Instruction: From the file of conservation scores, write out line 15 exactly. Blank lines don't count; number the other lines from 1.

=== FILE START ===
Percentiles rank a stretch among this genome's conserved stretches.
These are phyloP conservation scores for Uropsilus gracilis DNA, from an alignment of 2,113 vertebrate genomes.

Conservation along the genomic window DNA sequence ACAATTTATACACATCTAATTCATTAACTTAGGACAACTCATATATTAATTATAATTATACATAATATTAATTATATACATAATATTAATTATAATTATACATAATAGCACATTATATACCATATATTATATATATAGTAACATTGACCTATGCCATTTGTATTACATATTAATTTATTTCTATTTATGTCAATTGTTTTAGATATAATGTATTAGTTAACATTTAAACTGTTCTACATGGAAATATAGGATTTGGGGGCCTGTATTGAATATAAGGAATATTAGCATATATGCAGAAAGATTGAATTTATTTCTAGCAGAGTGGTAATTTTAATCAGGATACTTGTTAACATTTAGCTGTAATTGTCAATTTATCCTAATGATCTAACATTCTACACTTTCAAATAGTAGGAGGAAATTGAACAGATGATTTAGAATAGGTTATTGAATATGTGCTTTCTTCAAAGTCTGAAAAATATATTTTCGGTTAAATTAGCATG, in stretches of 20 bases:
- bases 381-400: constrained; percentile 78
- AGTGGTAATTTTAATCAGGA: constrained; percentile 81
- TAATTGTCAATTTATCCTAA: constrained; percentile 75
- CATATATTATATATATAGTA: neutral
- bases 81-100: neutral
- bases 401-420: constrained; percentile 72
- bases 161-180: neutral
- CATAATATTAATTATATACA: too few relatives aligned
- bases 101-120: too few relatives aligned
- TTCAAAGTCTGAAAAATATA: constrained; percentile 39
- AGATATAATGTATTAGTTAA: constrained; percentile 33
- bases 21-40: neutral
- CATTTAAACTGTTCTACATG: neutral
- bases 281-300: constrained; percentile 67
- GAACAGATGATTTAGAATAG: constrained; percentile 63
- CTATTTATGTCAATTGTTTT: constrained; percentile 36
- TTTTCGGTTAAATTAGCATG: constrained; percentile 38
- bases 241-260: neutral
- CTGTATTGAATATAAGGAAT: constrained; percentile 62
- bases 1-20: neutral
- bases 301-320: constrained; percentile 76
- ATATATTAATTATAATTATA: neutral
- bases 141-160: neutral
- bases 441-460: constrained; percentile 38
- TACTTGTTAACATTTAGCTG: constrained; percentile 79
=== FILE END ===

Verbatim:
- bases 21-40: neutral